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Breastfeeding Has Heart and Can Save Yours

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Heart attacks mostly affect men, right? Wrong. Cardiovascular disease is the No. 1 killer of women, just as it is men. One in three American deaths is from heart disease or stroke. This equates to about 2,200 deaths per day, according to the CDC. In addition to February being American Heart Month, the American Heart Association's Go Red for Women initiative places special attention on raising awareness and fighting heart disease in women.

In light of these statistics, it is important to take care of your heart, no matter your age or gender. Many ways to reduce your risk for cardiovascular disease or stroke are obvious -- exercise, eat a healthy and balanced diet, and don't smoke.

But moms have a secret weapon when it comes to reducing their risk of cardiovascular disease. That weapon is breastfeeding. Studies show that moms who breastfeed can lower their risk of developing heart disease and related issues.

In May 2009, Dr. Eleanor Bimla Schwarz and her colleagues at the University of Pittsburgh Center for Research on Health Care evaluated 140,000 postmenopausal women with an average age of 63. The study showed that women who breastfed for more than 12 months during their life were nearly 10 percent less likely to develop cardiovascular disease. They were also less likely to develop risk factors such as high blood pressure, diabetes, and high cholesterol.

So how exactly does breastfeeding help prevent cardiovascular disease? Breastfeeding can help reset the body after pregnancy. And it burns an extra 200-500 calories per day, helping moms lose weight postpartum. Moms who maintain a healthy weight are at a lower risk for developing Type 2 diabetes. Breastfeeding moms also tend to have a higher ratio of "good" (HDL) to "bad" (LDL) cholesterol. These three factors can help a mom keep her heart healthy.

The benefits of breastfeeding don't apply just to moms. Studies show breastfed babies get heart-healthy benefits well into adulthood. A study presented at the American Heart Association's 2007 Scientific Sessions looked at the long-term effects of breastfeeding using data from two generations of participants in the Framingham Heart Study.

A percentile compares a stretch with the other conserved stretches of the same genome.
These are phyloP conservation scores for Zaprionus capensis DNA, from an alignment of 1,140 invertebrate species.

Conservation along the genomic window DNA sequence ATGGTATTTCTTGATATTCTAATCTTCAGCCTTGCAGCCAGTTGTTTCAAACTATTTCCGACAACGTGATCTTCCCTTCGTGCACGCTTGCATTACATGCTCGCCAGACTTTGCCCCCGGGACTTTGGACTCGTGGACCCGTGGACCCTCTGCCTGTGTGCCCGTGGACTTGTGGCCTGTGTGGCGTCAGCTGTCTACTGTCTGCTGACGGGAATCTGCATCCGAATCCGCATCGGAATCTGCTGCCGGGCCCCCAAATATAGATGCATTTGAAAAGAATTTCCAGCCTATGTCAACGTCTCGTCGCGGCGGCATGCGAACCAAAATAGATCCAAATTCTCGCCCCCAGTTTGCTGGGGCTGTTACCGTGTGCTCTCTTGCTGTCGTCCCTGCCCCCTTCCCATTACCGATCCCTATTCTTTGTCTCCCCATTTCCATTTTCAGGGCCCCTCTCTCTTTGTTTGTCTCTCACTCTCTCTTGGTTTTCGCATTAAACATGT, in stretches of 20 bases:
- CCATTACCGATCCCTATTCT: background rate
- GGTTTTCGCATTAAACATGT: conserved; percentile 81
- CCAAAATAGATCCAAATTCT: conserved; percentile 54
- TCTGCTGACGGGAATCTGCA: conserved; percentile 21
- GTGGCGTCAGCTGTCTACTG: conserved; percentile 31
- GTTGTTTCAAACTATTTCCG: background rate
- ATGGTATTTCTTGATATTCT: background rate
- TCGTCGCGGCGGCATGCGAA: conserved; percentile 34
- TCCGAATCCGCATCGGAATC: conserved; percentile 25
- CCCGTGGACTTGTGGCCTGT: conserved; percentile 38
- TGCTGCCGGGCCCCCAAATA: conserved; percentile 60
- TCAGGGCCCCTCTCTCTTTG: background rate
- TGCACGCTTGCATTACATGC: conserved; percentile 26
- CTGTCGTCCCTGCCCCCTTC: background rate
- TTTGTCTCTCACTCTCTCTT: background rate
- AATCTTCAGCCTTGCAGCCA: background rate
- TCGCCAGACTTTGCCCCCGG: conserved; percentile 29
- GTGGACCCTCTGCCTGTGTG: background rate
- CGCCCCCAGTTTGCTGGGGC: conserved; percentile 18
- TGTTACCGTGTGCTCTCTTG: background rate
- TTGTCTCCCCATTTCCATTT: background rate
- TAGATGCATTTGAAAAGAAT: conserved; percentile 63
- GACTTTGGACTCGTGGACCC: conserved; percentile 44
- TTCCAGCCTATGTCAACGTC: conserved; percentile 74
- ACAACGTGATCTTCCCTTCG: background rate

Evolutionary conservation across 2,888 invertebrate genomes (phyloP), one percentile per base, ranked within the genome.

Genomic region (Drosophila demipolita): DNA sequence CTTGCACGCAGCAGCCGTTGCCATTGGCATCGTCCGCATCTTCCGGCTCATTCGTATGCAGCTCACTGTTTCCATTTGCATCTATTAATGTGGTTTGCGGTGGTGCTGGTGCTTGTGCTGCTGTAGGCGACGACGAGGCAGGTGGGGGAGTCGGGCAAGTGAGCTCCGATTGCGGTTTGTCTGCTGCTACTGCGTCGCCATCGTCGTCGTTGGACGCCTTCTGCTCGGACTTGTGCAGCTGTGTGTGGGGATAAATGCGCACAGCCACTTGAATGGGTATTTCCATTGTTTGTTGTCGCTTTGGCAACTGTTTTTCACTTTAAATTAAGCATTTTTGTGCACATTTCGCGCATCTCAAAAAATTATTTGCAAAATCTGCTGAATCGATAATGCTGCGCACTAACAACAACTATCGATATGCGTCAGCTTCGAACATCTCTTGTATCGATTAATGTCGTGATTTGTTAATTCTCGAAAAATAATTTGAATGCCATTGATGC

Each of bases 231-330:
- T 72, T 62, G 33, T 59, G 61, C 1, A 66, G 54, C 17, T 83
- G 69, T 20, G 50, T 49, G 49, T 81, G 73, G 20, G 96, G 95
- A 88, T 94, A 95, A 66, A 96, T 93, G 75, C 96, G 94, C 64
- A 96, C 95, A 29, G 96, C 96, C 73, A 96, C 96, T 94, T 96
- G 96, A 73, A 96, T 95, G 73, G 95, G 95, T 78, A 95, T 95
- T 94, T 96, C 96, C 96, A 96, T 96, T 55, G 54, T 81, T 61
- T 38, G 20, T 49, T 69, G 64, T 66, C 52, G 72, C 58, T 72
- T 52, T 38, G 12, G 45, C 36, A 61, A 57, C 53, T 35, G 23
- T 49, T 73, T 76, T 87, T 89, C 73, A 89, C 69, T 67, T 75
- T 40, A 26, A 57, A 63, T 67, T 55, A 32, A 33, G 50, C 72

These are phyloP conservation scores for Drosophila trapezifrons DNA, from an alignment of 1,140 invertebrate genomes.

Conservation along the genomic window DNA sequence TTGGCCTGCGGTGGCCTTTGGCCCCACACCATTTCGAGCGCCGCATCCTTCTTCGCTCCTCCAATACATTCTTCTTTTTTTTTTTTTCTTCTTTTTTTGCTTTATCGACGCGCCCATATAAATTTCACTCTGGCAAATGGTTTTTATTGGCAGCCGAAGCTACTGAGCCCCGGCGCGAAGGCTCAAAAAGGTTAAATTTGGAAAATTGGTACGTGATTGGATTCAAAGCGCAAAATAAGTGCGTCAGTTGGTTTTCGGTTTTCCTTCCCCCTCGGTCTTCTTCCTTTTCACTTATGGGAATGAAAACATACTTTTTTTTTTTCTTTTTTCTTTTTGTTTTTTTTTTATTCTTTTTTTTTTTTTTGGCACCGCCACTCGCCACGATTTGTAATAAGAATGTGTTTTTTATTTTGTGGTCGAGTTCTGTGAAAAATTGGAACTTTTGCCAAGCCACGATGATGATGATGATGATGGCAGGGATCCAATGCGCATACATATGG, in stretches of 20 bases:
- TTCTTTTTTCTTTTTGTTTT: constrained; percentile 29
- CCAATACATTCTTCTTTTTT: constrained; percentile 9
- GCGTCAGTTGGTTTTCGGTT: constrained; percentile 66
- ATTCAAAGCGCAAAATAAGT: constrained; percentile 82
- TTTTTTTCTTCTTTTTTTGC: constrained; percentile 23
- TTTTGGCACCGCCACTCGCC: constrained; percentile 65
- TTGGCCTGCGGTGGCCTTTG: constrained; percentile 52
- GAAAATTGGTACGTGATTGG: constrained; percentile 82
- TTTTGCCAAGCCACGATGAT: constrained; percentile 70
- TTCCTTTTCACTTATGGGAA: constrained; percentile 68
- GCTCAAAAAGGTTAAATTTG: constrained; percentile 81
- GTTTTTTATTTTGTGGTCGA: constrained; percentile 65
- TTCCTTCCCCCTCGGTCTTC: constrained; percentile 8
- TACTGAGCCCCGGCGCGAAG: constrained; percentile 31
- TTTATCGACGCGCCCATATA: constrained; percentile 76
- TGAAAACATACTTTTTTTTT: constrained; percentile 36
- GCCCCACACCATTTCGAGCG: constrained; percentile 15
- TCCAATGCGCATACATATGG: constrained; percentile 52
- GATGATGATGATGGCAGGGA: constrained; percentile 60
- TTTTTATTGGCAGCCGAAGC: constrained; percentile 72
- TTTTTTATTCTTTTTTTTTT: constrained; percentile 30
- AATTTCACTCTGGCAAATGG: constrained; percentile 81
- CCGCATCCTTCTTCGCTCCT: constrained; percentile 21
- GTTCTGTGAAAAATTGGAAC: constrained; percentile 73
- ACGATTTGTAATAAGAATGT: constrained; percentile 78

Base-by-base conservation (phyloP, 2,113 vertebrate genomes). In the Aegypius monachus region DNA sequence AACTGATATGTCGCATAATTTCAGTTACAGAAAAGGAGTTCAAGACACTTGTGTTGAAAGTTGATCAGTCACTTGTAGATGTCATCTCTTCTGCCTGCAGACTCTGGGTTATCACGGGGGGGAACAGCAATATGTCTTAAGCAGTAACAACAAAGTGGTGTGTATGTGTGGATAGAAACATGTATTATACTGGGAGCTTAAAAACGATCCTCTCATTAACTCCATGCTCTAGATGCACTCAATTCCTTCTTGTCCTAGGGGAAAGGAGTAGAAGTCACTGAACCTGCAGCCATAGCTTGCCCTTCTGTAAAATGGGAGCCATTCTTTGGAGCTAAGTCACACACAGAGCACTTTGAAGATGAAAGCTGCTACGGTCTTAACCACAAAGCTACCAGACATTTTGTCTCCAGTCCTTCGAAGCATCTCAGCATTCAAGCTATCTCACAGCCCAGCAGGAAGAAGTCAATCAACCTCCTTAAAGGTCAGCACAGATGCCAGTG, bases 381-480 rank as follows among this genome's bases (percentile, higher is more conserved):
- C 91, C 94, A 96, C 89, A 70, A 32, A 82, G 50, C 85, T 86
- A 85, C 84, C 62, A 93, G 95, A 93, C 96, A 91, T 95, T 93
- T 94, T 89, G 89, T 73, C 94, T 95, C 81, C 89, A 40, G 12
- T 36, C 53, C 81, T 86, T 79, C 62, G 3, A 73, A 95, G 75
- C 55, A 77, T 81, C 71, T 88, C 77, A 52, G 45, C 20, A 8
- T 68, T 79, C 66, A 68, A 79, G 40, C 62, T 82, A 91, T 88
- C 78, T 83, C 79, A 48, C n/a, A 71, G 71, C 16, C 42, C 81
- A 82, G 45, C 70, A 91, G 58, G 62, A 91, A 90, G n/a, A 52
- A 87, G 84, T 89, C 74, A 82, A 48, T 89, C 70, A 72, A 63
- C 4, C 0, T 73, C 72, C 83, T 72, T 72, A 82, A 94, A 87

The results show adults who were breastfed as babies had a lower average body mass index by .9 kg/m2 and were 55 percent more likely to have a high HDL cholesterol level. Maintaining a healthy weight and good cholesterol levels can be the difference between developing or avoiding cardiovascular disease. Here's something the study found that's surprising: Some of the babies in the study had only been breastfed for a month. If anything proves the power of breastfeeding to combat heart disease, it's that the life-long benefits can be seen after just one month.

This evidence leaves little, if any, doubt that there's a strong connection between breastfeeding and heart health for mom and baby. But the benefits of breastfeeding go further. For moms, it can reduce the risk of ovarian cancer, uterine cancer, and osteoporosis. For babies, breastfeeding can reduce the risk of gastrointestinal and respiratory infections, childhood obesity, and SIDS.

Now I'm stepping into my role as a breastfeeding advocate. Beyond health improvements, there are vast fiscal and emotional breastfeeding benefits. It can save time and money, compared to formula, and fosters an irreplaceable bond between mom and baby which cannot be replicated by an artificial substitute.

Ladies, you're at just as much risk for cardiovascular disease as any man in your life, so take steps now to protect your heart. And if you or someone you know is pregnant and weighing the decision between breastfeeding and formula, save this article or share it right now. The research shows that breastfeeding works wonders for your heart, health, and baby. It also helps make us a healthier society with far-reaching benefits that last beyond the stage of breastfeeding.